Let me be blunt. I am not a spoiled, stuck-up brat who thinks the world should be handed to me on a platter. But I've done my due diligence, and I'm tired of entry level positions that go nowhere. I know I can do the job, anyone who's ever worked with me knows I can do the job, heck! Even random network contacts on Twitter know I can do the job! And yet this road seems to lead nowhere. It's hard not to get discouraged. I will keep applying, but there's only so much disappointment and rejection one can take.

And so one must explore other avenues. Yes, I still crave work in the sports industry. I crave it like I do chocolate when I'm PMSing (or any time, really.) But the world doesn't stop spinning or wait for you to understand precisely what it is you need to get that little boost, gain that tiny little edge, and get you where you want and need to be to feel fulfilled professionally.

Other roads that seem to hold this promise include the previous mentioned "Stay in Kingston forever because I love it" scenario as well as the brand new and surprising (to me) "Pursue a PhD" option.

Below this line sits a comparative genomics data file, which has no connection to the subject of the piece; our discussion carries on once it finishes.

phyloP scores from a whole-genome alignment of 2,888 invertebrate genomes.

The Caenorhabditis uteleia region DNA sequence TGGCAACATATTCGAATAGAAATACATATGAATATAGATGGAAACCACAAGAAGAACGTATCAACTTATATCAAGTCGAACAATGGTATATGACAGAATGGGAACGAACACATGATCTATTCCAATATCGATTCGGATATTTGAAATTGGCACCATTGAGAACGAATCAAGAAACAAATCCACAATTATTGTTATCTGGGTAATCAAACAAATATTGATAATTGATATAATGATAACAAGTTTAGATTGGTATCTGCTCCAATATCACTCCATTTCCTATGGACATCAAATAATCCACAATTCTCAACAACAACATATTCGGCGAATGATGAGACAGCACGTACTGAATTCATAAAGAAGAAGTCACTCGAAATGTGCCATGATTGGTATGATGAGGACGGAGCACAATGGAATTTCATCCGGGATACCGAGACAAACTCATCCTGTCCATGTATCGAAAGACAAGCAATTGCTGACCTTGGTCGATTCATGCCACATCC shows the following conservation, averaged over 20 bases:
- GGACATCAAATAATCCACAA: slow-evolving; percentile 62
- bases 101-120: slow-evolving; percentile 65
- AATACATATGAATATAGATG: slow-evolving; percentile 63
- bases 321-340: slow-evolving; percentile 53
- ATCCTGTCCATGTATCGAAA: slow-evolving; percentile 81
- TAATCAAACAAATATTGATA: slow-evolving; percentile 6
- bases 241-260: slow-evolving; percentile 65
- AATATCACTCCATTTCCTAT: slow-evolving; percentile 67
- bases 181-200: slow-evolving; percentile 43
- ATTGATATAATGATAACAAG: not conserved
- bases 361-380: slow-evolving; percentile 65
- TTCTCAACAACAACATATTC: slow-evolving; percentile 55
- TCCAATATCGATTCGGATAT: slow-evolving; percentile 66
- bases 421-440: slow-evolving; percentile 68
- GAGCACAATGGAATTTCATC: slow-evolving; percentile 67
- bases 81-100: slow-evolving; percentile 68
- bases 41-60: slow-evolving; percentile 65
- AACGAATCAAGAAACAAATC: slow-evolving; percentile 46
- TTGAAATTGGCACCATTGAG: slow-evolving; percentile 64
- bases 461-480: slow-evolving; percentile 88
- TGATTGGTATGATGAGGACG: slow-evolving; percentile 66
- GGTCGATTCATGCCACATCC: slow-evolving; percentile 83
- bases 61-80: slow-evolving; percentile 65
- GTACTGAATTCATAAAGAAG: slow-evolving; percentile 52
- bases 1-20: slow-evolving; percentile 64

No, really! The girl who was afraid of completing a thesis is still here, but she is now freaking out about comps (comprehensive examinations), committing to a long-term research idea instead of a spontaneous one, quantitative courses like Statistics and Variables, and, more urgently, taking the GMAT or GRE standardized test. That's the big one. The barrier to entry, so to speak. At least from way over here, comps seem relatively benign in comparison to the big, looming, "better score high or forget about it" standardized test.

Yes, I'm aware there are courses and study guides and practice tests. Still. Fellow graduate students, when was the last time you took a closed book, closed environment exam? (Don't answer that, MBAs!) It's a scary scenario when it's been a while, and yet one I'm increasingly strongly considering. Or at least exploring. I've still got a thesis to write, after all, and I would really prefer a program that allowed me flexibility in my course plan so that I feel intellectually stimulated and challenged in all the right ways. And like I'm finally on track. So if you're aware of any excellent innovative Sports Management PhD programs in Canada or the USA, I'm all ears!

And then there's the Kingston plan. I've said it before (at least twice in this post alone!), I <3 Kingston. There's something about it that's charming and exciting. Perhaps the mix of old and new, the blend of city and country. Whatever it is, it repeatedly fills me with joy and childlike glee. Maybe I could build a life in Kingston, I think. Consult (social media), communicate (PR), start a business (CarShare Kingston). All three options are interesting and viable and have been suggested to me by other Kingston residents as well. But these feelings are eerily similar to ones I've felt before about the media industry and the sports industry, and we all know how that's working out.